The Nevada state senate committee on Government Affairs has a interesting agenda for April Fool’s Day. First up, at 1:30 pm in room 2135, there’s S.B. 225, a bill to designate the Blue Wiemaraner as the official state dog. The bill’s sponsors are Senators Kieckhefer and Kirner. Not to disparage the efforts of a 9 year old Reno youngster, who suggested the designation, [RGJ] but his classroom would be well advised to heed the Senator’s caution that the bill might not pass. The next bill, S.B. 232, treads in more controversial territory: Utility rates, and which agencies may raise them.
Municipalities which operate sewer and water systems are currently exempted from the rate overviews of the Public Utility Commission. S.B. 232 would eliminate this exemption for municipal utilities in counties of more than 700,000. (Read: Clark County) Section 10 of the bill is the part freighted with more issues. “Section 10 requires the governing body of each local government within the service territory of a municipal utility to approve any proposed increased rates before the Commission …”
The Southern Nevada Water Authority is an association of seven subdivisions: Las Vegas, Henderson, North Las Vegas, Las Vegas Valley, Boulder City, Clark County Water Reclamation, and Big Bend (Laughlin). Thus we’d assume that any proposed rate increases would be approved by those entities. Now we come to the approval process which is a bit more complex. For example, the Las Vegas Valley Water District is governed by a board composed of members of the Clark County Commission, as is the Big Bend Water District, however in 2008 the Big Bend District authorized the Las Vegas Valley District to act as its agent. Boulder City has its own utilities department, under the jurisdiction of the auspices of the City Council. Therefore, it seems logical to assume that any petition for an increase in rates would already have the imprimatur of the Clark County Commission, but would it also need to be approved by the local governing bodies of Las Vegas, North Las Vegas? Laughlin? The City of Henderson? Boulder City? As I read Section 10 of S.B. 232 the answer would appear to be yes.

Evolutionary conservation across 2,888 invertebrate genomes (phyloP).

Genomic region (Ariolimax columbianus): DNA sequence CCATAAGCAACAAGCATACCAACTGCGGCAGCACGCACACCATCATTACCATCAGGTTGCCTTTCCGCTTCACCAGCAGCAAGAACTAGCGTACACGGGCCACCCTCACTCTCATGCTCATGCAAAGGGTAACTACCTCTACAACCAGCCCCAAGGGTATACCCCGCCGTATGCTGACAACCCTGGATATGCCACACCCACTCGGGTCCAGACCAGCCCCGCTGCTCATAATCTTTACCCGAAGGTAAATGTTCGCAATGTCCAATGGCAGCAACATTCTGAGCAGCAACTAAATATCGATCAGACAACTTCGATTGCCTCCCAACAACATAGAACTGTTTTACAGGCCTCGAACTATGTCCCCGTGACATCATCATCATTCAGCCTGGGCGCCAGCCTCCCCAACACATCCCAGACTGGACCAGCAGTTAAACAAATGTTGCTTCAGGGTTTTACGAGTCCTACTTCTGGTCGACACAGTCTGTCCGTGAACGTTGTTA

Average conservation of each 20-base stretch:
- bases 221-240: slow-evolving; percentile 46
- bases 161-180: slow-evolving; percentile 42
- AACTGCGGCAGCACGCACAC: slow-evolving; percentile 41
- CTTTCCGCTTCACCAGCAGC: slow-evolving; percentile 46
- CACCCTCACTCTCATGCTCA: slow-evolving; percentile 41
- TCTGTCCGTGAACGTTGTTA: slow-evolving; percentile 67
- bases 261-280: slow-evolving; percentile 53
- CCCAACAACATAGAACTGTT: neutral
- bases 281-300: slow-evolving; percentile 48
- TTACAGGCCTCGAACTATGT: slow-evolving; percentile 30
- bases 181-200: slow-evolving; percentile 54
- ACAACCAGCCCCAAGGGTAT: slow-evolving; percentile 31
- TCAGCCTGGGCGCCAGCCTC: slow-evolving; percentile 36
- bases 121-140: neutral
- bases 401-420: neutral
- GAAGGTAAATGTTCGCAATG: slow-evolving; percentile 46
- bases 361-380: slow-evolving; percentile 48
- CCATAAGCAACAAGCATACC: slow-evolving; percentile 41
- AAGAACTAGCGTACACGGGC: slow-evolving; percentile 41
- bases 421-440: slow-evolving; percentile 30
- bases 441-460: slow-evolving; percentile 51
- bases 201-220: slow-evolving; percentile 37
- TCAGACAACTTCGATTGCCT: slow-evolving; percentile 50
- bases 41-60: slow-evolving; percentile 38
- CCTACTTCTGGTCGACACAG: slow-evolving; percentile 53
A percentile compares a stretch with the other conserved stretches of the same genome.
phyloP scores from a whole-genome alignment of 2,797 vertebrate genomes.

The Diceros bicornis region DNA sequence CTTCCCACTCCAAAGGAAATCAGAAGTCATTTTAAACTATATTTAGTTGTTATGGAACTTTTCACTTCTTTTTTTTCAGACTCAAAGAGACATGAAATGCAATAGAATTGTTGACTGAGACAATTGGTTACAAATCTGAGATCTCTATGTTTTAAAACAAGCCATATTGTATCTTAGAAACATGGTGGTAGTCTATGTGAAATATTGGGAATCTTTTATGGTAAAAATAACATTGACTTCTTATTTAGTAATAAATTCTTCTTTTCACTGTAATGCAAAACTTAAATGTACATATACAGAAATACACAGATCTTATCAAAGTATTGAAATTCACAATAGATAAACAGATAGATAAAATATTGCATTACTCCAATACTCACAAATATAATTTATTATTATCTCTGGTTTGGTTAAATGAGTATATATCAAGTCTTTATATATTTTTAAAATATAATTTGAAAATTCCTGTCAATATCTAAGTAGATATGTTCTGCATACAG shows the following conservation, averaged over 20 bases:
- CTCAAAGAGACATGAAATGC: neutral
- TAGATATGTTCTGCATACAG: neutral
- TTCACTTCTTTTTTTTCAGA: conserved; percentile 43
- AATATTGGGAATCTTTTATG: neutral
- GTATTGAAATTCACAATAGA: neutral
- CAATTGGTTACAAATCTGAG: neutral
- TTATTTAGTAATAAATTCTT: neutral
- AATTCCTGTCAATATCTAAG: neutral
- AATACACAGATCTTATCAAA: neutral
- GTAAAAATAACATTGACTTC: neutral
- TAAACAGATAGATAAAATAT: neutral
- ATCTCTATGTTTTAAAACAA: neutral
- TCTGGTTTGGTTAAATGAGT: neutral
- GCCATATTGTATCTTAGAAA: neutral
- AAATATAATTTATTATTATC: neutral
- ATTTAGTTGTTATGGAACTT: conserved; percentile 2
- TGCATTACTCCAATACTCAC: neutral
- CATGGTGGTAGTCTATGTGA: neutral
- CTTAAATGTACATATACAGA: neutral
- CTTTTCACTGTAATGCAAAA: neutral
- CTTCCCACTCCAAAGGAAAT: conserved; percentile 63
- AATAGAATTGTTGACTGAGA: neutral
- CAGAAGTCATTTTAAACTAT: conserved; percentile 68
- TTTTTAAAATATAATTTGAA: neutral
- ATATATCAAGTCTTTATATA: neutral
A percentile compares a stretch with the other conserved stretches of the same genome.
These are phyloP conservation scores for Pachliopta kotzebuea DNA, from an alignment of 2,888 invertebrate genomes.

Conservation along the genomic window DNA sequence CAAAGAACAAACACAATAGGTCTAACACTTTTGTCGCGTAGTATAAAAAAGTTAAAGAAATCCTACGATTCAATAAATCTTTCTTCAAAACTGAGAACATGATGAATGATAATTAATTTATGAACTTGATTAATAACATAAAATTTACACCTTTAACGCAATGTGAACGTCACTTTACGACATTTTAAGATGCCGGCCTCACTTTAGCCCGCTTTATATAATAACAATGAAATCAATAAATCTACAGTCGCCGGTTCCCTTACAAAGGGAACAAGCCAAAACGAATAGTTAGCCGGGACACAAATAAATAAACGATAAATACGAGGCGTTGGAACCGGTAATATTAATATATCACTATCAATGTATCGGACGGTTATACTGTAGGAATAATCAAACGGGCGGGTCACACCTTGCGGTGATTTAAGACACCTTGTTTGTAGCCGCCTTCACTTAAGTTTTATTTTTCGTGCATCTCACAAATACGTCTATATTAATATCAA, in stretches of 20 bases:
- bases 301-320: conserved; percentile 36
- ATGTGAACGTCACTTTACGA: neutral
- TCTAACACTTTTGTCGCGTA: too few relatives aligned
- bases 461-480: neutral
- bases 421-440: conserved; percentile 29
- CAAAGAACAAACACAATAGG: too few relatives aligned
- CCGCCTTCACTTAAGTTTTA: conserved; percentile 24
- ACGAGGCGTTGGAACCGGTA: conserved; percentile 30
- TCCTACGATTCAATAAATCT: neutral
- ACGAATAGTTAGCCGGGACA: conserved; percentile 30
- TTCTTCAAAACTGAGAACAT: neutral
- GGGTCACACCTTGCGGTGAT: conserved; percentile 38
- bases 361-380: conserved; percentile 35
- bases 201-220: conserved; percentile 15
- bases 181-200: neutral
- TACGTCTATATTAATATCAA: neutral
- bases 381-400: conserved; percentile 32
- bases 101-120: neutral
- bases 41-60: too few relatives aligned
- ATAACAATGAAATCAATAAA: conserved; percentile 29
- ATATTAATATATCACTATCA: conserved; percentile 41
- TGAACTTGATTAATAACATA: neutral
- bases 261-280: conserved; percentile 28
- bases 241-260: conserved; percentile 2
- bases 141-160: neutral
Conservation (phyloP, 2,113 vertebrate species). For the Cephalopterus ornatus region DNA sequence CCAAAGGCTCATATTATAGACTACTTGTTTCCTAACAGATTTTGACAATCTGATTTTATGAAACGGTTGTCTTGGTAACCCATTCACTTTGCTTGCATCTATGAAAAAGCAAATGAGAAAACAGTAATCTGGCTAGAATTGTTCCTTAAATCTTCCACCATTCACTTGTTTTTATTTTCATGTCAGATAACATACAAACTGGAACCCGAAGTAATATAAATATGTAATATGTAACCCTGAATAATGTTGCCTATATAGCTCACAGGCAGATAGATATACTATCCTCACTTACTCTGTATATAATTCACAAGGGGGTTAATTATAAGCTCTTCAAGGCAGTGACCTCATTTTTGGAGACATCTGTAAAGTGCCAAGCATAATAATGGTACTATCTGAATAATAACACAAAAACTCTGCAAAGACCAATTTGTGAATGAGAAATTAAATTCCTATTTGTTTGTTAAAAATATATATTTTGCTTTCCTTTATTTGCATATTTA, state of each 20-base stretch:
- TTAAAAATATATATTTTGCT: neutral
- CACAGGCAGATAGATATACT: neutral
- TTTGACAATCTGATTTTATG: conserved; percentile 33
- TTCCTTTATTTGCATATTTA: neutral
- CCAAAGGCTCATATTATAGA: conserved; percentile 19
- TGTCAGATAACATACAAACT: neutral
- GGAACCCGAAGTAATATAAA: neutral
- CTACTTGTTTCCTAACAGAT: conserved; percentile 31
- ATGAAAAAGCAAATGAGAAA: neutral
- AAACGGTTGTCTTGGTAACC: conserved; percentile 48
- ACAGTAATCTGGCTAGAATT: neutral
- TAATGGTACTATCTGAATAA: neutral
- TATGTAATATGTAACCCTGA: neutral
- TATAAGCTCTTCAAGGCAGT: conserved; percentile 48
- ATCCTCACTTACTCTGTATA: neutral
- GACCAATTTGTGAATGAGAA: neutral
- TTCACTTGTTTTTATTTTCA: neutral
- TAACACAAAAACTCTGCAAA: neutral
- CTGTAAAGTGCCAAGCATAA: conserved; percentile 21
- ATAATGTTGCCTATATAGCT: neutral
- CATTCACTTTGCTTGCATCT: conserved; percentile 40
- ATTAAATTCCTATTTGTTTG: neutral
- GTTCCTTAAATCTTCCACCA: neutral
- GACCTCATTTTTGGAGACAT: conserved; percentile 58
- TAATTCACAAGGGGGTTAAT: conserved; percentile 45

So, a proposed rate increase would need the approval of the SWNA Board, composed of representatives from the associated utility districts, plus individual approval from the local governments of the areas represented by those who serve on the SWNA Board. If this sounds a bit redundant, it’s probably because in some respects it is. If this sounds like it could be an invitation to turn proposed rate increases into political footballs (of the bouncing soccer variety) in local government meetings — it’s probably because it could be.
Not that I’m any great fan of the SNWA, and its continual green eyed glances at sources of rural water, I’m not. However, what is arguably a well intentioned attempt at generating more popular input into proposed water and utility rate increases could make arguing about the Official State Dog look like look like a romp in the park with Fido.
Meanwhile, my nominee for the State Dog is the Blue Heeler. I do so because I once had one, (Who owned whom is still a matter of opinion.) and her ego was certainly expansive enough to fill an entire state of some 110,567 square miles.